And yet he excels unlike any other young poet I can think of at using his own “found” forms. Any graduate of an American high school will immediately recognize and take delight in Monson’s ingenious deployment of the outline, the index, the answer key, the inventory, and the old SAT analogy to structure his work. While these forms, which compose roughly half of Vacationland, showcase the poet’s cleverness, they also forcefully reveal poetry’s function as an organizer of grief, a lyric lab report on what it means to grow up in middle-class America. There is something irresistible in these efforts, and yet they are, finally, wearying: the poet leaves us with nothing uncategorized, no detail unmentioned. The unfortunate result is that, at times, Monson’s very effort to elegize verges on trivializing that which he had set out to preserve and understand. Consider the concluding stanzas of “Vacationland,” one of three poems that share the book’s title:
We might as well be the kind of rock
that passes for rock on the radio up here,
meaning Foreigner and Journey and
that could be ever meaningful again
because it has been subsumed by soft-
crap-rock, classic-rock, by radio, by
modulated energy in air, by the tyranny
of awful playlists and shitty DJs
and no hope of getting a decent song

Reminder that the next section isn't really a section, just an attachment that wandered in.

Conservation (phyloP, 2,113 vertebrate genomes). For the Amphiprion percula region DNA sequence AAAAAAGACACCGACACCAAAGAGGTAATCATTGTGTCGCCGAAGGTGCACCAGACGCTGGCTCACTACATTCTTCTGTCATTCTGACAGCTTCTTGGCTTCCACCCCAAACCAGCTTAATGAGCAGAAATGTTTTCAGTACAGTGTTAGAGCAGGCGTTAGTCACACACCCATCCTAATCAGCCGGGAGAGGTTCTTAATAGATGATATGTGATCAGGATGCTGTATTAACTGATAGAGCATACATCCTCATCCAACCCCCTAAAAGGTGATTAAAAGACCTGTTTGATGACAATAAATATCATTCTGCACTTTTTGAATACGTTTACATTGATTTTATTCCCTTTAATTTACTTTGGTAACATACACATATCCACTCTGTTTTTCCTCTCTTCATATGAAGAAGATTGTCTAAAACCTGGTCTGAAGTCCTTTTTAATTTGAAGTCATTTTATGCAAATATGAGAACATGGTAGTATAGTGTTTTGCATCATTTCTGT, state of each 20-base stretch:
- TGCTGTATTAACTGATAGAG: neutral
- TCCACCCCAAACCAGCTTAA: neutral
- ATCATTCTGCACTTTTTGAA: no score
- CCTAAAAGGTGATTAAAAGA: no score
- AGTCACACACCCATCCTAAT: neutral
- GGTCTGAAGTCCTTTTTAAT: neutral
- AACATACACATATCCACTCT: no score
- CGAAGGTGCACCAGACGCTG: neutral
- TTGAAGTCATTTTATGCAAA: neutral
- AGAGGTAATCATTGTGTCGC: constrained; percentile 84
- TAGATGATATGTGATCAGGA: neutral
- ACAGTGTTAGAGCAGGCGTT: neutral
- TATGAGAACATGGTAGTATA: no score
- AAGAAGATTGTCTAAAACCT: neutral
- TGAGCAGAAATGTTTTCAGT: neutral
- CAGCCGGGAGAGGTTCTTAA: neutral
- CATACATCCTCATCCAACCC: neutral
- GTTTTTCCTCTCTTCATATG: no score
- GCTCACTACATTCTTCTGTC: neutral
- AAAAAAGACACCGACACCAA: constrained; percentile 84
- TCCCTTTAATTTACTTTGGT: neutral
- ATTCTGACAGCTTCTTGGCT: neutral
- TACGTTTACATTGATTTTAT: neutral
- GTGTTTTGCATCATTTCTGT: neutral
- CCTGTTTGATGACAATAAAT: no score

played for us to be indifferent to at
We are what is left. We are drift.
I guess this is a sort of manifesto.
Despite Monson’s strong grasp of the venerated communal and poetic functions of elegy, getting worked up about bad radio hardly qualifies as mourning. Monson’s talent is voluminous, but there is a sheepishness to his ambition, and, in the end, his wit eclipses his more urgent subject matter.
In The Life of a Hunter, Michelle Robinson introduces us to a speaker who seems half herself, half an alien persona. This hybrid voice deploys cinematic and literary conventions but is also capable of lyrical twists and double-entendre-laden musings. Although some poems in the book contain clearly drawn characters, often various voices bleed together, as in “I’ve Got a Crush on You,” which begins with a speaker in a restaurant who wants “to pull out a machine gun and hose down / the place” and continues:
We piled into the Buick and sped west. I
knew the fellow
was right close behind us. I played
dominoes with Little Buckle. . . .
When Little Buckle fell asleep, I read
the new Ashbery. His last few
have been forbiddingly academic. Works
(as all works do) begin to talk
about one another.
Robinson’s mistrust of an intemperate sincerity is everywhere evident; in “Pepper” she goes so far as to admonish us, “you want to scrape all the humor from this wound / and leave only frailty.” In its place, at least in several poems, is a disappearing-card, magic-trick cleverness that deliberately aims to delight and frustrate the reader. Take, for example, the poem “Keith,” which is about a guy named Nick: